Anti-aging medicine is the fastest-growing medical specialty throughout the world and is founded on the application of advanced scientific and medical technologies for the early detection, prevention, treatment, and reversal of age-related dysfunction, disorders, and diseases.  It is a healthcare model promoting innovative science and research to prolong the healthy lifespan in humans.  As such, anti-aging medicine is based on solid scientific principles of responsible medical care that are consistent with those applied in other preventive health specialties.  The goal of anti-aging medicine is not to merely prolong the total years of an individual’s life, but to ensure that those years are enjoyed in a productive and vital fashion.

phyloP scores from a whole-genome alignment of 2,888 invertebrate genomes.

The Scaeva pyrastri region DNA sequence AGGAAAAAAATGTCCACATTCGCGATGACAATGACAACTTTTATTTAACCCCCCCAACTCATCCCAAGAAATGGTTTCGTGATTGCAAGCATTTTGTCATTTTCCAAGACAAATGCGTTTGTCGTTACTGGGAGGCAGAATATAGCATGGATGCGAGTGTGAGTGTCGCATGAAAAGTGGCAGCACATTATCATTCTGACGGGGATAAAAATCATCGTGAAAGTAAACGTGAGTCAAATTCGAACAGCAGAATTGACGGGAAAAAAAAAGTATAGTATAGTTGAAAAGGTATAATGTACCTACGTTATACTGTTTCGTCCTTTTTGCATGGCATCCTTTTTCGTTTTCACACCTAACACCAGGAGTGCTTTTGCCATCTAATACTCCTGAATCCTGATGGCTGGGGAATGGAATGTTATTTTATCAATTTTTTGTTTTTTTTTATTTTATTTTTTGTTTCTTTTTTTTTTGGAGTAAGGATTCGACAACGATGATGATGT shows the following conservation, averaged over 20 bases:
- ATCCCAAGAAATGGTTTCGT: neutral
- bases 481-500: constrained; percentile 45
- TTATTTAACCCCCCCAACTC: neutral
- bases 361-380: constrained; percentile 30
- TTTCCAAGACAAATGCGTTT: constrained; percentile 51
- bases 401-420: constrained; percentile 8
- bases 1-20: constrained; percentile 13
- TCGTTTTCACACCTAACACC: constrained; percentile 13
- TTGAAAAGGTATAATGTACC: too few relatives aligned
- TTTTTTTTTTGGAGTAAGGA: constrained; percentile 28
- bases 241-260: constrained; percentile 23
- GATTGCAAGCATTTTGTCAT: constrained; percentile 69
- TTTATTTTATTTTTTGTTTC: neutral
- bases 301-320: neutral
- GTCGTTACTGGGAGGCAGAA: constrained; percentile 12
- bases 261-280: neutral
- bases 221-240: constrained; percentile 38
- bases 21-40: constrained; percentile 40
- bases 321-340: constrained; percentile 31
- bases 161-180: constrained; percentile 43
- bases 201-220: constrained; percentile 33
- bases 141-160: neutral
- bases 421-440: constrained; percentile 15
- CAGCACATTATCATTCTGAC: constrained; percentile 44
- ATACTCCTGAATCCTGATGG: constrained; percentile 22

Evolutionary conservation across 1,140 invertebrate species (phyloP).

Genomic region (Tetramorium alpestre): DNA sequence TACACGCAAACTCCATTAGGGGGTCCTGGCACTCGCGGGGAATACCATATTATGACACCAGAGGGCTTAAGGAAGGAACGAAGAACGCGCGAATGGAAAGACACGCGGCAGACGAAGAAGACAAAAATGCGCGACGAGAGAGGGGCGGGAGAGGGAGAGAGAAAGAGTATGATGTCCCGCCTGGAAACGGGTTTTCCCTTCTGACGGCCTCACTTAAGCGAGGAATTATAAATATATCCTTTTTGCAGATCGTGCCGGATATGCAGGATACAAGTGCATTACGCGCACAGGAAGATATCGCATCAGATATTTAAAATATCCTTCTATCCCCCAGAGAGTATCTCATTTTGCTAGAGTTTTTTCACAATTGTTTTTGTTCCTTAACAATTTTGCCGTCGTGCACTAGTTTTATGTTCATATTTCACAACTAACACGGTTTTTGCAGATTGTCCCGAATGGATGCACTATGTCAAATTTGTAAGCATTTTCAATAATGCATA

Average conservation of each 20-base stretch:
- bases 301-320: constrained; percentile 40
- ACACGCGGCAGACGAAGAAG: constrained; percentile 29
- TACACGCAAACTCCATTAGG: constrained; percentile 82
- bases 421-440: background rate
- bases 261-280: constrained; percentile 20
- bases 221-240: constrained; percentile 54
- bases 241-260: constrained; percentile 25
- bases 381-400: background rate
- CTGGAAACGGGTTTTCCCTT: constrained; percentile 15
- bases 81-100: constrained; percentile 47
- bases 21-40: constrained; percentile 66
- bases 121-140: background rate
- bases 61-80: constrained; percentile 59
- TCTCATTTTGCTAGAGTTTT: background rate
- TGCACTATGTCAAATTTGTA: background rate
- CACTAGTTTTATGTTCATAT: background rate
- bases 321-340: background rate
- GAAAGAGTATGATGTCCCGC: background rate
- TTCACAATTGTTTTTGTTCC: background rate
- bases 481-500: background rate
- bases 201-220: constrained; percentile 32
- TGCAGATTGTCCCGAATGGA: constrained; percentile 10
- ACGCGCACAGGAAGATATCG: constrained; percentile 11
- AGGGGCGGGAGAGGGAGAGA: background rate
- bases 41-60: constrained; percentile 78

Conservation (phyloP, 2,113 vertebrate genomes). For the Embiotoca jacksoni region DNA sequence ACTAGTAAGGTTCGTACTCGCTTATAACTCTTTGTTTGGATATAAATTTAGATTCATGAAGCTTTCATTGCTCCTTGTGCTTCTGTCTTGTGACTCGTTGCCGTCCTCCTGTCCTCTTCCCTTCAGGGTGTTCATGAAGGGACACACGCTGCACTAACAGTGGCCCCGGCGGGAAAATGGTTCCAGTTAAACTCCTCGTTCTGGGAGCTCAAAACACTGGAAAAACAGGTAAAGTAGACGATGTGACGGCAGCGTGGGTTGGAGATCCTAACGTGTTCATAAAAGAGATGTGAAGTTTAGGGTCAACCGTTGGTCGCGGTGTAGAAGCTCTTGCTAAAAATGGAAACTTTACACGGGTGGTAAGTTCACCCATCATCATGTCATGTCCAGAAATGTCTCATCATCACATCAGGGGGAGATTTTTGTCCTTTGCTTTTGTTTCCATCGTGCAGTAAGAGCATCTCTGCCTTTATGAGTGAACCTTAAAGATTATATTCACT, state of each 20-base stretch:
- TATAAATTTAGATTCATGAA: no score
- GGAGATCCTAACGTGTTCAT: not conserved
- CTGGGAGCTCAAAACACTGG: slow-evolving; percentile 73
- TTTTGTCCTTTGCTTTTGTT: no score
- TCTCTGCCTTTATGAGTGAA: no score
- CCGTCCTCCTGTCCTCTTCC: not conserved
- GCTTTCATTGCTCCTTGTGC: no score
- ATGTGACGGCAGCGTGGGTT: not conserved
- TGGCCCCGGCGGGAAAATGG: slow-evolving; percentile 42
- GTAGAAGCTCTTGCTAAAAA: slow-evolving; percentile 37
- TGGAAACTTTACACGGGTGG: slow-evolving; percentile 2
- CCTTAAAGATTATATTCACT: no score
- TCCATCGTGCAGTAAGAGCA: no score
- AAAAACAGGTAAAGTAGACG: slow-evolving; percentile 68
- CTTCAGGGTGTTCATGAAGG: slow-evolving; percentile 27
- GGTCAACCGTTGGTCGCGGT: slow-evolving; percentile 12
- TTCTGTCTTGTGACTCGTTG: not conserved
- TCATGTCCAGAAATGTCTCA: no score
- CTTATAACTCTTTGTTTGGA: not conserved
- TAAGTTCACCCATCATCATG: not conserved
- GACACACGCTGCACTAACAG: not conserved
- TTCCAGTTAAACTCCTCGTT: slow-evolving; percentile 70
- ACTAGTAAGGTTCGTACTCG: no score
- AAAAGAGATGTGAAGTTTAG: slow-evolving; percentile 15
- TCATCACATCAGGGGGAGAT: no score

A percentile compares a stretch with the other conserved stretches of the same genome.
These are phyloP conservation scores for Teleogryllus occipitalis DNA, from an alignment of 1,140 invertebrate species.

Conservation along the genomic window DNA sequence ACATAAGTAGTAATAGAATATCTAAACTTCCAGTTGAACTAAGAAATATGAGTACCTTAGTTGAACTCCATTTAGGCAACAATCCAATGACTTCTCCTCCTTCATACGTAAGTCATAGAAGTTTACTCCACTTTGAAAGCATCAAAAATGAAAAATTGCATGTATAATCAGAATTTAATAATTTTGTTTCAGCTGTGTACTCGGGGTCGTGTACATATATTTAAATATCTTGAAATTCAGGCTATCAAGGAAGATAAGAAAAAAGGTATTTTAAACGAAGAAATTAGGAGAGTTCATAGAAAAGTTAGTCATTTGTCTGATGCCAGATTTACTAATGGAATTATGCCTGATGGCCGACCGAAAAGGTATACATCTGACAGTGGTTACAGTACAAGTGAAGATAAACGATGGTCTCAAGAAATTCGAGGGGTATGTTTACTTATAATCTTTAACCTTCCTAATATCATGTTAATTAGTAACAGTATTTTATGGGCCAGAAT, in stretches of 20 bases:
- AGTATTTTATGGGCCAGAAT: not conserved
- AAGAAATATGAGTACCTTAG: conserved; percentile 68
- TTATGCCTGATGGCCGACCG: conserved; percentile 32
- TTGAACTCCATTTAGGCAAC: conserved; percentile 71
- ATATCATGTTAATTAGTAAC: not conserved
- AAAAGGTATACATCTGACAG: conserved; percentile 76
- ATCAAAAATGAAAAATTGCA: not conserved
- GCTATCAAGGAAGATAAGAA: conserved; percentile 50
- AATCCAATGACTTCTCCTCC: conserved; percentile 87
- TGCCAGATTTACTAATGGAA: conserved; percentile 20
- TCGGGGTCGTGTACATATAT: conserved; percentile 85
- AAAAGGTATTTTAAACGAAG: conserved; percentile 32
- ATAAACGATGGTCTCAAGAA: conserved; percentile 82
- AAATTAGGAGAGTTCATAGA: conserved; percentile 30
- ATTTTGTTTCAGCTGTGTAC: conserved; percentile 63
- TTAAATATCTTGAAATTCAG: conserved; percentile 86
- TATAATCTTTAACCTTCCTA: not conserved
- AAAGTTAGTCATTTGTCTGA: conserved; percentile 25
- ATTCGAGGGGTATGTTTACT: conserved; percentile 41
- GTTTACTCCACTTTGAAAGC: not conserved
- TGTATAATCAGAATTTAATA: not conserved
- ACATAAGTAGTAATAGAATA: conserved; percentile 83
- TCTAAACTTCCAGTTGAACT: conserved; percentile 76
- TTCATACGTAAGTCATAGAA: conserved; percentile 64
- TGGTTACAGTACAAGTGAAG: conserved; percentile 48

Visit the A4M’s World Health Network website, at www.worldhealth.net, to learn more about the A4M and its educational endeavors and to sign-up for your free subscription to Longevity Magazine™ e-Journal.